Surprise! Living abroad means paying rent.

We’d love to wave our magic wands and make the responsibility disappear. But paying rent is a tough reality of being an adult. Instead, we'll guide you through Europe's most common ways to pay rent so that you know what's what...



Whether you’re making monthly trips to the bank or you have wads of it stuffed under your mattress, cash is still king in many rental agreements.

Usually the cash route goes one of two ways...

Your landlord may pass by your apartment once a month to collect the cash in person.
If you’re renting from an agency, they may want you to deliver the cash at their office each month.

These face-to-face arrangements aren’t ideal. It’s difficult to coordinate schedules on a monthly basis.

What’s great about cash?

  • There’s no real advantage.

What’s not great about cash?

  • Security. Walking around with large amounts of cash is risky.
  • Time. Meeting with your landlord every month is an unnecessary waste of time.
  • Traceability. Some landlords will sign a handwritten receipt. But what if they forget?

Bank transfers

Paying by bank transfer is the most common way to pay rent in Europe. Thanks to the SEPA initiative, almost all transfers within the EU and free and fast. In SEPA participating countries, a bank transfer shouldn’t take longer than 2 working days.

If you have a banking app on your Smartphone, an online transfer only takes minutes. You can save your landlord’s bank details and make a monthly manual transfer. Complete control.

Alternatively, you can set up a direct debit or a standing order. This means setting up a fixed amount to be transferred in regular installments to the same account. This is great for rent payments, just don’t forget to make adjustments if there are changes to your rental agreement!

What’s great about bank transfers?

  • Time. Transfers are faster than ever within Europe.
  • Traceability. It’s easy to check and prove bank movements.

What’s not great about bank transfers?

  • Admin. Setting up a bank account is difficult for foreigners. It can involve some tricky paperwork, fees or maybe it’s just not worth it for the time that you’ll be staying in the country.
  • Cost. Transfers outside of Europe can be expensive once you factor in bank fees and currency exchange rates.

Online payment platforms

Renting is getting a digital makeover. Now it’s possible to pay your rent online using a number of new online tools...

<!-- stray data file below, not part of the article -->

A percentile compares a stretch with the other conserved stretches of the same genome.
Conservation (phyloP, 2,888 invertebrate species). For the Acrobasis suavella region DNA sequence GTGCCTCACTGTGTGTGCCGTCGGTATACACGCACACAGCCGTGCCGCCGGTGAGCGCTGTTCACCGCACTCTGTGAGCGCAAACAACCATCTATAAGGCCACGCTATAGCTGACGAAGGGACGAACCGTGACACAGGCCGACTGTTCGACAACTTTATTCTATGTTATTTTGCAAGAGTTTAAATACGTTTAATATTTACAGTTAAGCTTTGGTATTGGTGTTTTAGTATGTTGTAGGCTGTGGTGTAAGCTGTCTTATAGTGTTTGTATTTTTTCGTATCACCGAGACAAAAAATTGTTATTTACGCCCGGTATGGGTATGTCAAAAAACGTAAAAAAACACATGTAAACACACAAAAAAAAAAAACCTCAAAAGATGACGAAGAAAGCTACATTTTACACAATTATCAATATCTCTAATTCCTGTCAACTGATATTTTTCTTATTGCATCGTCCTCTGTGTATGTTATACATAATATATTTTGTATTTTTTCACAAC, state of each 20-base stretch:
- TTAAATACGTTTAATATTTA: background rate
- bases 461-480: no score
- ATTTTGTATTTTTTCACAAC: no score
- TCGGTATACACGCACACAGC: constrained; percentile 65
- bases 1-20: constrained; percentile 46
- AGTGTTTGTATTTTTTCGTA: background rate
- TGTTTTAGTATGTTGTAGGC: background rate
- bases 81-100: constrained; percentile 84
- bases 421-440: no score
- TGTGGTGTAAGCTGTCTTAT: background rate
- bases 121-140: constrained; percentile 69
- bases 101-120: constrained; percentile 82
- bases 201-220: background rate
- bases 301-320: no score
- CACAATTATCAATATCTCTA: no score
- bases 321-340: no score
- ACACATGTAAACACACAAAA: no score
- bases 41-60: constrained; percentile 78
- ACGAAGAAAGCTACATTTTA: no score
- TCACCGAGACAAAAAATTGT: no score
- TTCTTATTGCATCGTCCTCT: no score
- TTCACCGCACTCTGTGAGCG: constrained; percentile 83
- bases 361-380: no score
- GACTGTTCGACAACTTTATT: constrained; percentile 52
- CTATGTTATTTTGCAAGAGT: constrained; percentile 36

Let’s take a look at an example - Dreyhub.

Dreyhub works 100% online and reminds you every month when your rent is due.

How does it do that?

It works with your landlord to find out the rent due date and amount.

What do you have to do?

All you have to do is wait for your monthly email and follow the secure link to make your payment. It’s as simple as ordering a pizza.

What’s great about Dreyhub?

  • Speed. Paying takes less than a minute and you can do it from anywhere.
  • Reminders. You’ll receive a friendly email reminder, so you’ll never forget your payment due date. Organising a recurring transfer is also possible – you can set it and forget it.
  • Traceability. Your landlord is notified once you’ve paid through Dreyhub. You also have your own personal dashboard to review your payment history.
  • Flexibility. Credit and debit card are accepted payment methods. And Iif, for whatever reason you are not doing great with money, you can always forward the payment link to your relatives or friends so that they can help you out.
  • Security. Dreyhub has a HTTPS certificate, which means that all your data will be encrypted and nobody will be able to access it. Dreyhub work with Stripe as its payment gateway.

What’s not great about Dreyhub?

  • We’ve thought about it, and we really can’t think of anything. If you can, please leave us a note in the comments section below!

Dreyhub takes the best parts of standard payment methods and condenses them into one neat little process. If you’re interested in trying it, come visit us here.


Photo credits: Ian Dooley and Dominik Wycislo, both on Unsplash